EDITOR’S NOTICE: NOTE THE DISCLAIMER.
On “wholistic” medicine
If there’s one aspect of so-called “alternative medicine” and “complementary and alternative medicine” (CAM) is that its practitioners tout as being a huge advantage over what they often refer to sneeringly as “conventional” or “scientific” medicine is that — or so its practitioners claim — alt-med treats the “whole patient,” that it’s “wholistic” in a way that the evil reductionist “Western” science-based medicine can’t be. Supposedly, we reductionistic, unimaginative physicians only focus on disease and ignore the “whole patient.” Of course, to me this claim is belied by the hectoring to which my own primary care physician has subjected me about my horrible diet and lack of exercise on pretty much every visit I’ve had with her, but then maybe she’s an anomaly, along with Dr. Lipson on this very blog and pretty much every other primary care doctor I’ve ever dealt with. Anecdotal experience, I know, but since alt-med mavens appear to value anecdotal evidence above pretty much all else I thought it appropriate to mention here. Also belying the claim of alt-med practitioners that they “individualize” treatments to their patients in a way that science-based medicine does not is the maddening tendency of various alt-med modalities to settle on just One True Cause of All Disease, be it liver flukes as the One True Cause of Cancer, heavy metal toxicity as the One True Cause of cancer, autism, and various other diseases, or “allergies,” acid, or obstruction of the flow of qi as the One True Cause of All Disease.
Given the claim of “wholism” that is such an advertising gimmick among many of the varieties of woo, I’m always interested when I see evidence that alt-med is imitating its envied and disliked reductionistic competition. True, this is nothing new, given how alt-med has tried to seek legitimacy by taking on the mantle of science-based medicine wherever it can. Examples include the National Center for Complementary and Alternative Medicine (NCCAM), various organizations that try to confer legitimacy to pseudoscience by providing “certification” in various flavors of woo, and moves to push state medical boards to go further than that and confer legally protected status to practitioners by actually licensing them. This latter tactic has been very successful in that many states now license acupuncturists, while some states even license naturopaths and “homeopathic physicians,” the latter of which I find quite amusing because the term perfectly encapsulates what must remain of such a physician’s medical training after being diluted to 30C with woo. The only difference is that, unlike what is claimed with homeopathy, diluting MD medical knowledge with woo does not make it stronger. In terms of naturopathy, though, one of the most alarming aspects of the infiltration of naturopaths into the health care system is that some states in the U.S. and provinces in Canada are seriously considering allowing them to prescribe real pharmaceutical medications, even though they lack the training and knowledge to use such drugs safely.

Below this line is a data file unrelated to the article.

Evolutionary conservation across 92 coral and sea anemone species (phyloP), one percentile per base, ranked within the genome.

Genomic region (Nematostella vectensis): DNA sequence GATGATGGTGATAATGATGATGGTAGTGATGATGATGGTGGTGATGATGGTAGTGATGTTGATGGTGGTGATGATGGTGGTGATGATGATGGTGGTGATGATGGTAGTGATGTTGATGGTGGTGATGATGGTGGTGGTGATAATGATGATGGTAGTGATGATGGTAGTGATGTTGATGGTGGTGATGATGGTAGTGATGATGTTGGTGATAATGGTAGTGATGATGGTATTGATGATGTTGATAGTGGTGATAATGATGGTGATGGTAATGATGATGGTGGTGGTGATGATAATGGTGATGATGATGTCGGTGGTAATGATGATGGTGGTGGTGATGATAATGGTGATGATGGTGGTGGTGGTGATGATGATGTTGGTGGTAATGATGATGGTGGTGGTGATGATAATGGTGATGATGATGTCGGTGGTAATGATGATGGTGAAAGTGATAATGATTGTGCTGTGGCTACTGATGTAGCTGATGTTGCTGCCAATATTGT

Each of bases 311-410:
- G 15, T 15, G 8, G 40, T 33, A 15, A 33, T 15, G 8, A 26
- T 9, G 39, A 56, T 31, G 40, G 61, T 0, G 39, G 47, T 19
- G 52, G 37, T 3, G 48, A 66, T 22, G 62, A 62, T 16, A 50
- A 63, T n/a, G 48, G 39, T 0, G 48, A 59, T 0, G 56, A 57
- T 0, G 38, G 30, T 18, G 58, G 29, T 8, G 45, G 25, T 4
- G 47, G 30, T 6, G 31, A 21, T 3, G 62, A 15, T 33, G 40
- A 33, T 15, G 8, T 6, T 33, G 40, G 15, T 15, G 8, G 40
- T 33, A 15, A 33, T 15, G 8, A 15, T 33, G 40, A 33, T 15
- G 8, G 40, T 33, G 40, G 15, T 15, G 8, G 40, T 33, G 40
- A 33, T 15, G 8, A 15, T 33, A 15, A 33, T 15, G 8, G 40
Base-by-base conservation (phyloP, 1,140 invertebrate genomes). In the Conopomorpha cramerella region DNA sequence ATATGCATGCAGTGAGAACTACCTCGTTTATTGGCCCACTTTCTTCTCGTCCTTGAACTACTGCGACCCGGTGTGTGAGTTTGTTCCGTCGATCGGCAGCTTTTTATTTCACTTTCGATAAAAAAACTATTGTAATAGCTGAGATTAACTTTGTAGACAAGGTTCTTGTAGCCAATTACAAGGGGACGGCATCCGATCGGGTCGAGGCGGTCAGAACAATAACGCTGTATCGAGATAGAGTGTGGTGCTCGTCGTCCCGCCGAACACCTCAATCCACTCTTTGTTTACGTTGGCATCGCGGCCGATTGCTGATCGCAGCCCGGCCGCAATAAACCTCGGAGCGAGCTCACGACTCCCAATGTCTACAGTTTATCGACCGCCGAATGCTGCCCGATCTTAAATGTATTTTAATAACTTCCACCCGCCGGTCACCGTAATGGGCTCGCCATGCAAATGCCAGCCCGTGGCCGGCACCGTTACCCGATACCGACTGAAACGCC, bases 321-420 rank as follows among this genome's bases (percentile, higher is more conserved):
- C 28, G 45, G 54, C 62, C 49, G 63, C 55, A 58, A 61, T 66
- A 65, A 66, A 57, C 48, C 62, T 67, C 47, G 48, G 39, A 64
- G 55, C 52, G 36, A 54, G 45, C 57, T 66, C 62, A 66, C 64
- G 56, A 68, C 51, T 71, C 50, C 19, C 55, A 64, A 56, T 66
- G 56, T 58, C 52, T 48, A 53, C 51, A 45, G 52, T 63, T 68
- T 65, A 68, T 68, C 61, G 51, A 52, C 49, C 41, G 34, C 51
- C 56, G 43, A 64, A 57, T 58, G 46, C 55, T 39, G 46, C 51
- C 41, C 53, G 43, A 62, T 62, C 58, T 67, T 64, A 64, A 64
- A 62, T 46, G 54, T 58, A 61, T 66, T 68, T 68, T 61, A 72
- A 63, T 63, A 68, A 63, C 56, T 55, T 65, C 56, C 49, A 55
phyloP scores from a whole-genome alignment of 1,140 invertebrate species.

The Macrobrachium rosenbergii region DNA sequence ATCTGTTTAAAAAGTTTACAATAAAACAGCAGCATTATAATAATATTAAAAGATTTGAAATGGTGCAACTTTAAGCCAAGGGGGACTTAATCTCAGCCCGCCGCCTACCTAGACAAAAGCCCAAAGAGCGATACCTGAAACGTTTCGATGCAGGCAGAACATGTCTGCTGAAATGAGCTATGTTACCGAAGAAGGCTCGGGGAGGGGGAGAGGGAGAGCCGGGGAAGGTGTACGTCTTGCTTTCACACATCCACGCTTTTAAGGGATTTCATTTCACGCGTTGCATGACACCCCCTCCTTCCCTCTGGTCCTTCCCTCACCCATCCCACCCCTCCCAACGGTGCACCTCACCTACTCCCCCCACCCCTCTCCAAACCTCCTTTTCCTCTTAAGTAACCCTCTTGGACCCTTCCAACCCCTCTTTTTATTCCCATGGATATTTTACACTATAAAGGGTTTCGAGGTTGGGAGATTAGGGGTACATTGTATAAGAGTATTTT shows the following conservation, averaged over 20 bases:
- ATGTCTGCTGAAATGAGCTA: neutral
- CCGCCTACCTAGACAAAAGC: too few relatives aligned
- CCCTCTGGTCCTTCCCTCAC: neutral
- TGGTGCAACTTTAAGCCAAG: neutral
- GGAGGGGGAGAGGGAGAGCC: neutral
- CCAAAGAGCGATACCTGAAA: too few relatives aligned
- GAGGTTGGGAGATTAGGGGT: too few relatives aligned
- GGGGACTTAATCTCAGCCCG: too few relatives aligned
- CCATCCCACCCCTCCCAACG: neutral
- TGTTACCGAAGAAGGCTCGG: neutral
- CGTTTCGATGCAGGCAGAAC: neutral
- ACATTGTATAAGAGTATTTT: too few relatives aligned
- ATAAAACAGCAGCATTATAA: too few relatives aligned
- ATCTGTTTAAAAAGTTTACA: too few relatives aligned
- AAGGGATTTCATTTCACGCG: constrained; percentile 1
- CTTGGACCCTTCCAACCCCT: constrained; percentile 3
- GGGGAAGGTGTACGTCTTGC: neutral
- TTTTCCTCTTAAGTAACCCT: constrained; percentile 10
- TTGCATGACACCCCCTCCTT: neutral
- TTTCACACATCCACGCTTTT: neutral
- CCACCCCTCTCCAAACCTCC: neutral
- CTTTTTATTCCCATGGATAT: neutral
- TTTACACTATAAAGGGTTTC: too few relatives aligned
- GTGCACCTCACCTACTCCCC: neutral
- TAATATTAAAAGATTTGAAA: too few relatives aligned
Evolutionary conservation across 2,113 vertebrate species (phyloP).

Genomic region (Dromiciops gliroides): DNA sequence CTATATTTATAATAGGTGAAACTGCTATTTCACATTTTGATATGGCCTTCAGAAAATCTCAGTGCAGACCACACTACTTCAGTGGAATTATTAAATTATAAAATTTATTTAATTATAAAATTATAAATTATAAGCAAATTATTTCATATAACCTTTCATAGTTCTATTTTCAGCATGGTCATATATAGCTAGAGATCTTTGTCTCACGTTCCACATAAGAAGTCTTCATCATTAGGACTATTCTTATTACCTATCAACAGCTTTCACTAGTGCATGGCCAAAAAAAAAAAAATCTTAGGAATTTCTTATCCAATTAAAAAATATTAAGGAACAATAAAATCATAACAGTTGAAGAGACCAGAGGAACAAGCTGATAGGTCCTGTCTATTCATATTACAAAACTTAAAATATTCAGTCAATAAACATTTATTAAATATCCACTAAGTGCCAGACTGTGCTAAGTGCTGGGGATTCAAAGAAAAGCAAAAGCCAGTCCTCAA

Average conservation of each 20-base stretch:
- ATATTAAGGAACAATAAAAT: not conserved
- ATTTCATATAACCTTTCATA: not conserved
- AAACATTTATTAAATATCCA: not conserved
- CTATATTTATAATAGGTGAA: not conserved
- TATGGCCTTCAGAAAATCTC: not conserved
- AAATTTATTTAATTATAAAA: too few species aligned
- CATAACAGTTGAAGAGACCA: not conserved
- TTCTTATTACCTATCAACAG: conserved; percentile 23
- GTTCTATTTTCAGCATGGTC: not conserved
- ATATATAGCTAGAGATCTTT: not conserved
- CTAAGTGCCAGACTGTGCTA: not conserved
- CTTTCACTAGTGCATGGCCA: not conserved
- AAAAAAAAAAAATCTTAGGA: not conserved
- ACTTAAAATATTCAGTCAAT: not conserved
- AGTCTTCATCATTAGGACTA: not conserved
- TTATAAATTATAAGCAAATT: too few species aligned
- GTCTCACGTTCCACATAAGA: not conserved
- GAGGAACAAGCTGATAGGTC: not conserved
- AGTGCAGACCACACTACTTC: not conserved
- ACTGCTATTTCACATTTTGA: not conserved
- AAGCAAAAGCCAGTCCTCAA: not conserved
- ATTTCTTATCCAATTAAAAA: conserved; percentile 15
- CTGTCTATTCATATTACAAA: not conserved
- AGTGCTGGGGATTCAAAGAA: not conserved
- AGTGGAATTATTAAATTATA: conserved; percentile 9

Imagine my combination of bemusement and alarm, then, when I learned of a new specialty of pseudoscience, namely the field of naturopathic oncology.
Be afraid. Be very afraid. (I know I was when I first encountered this specialty.)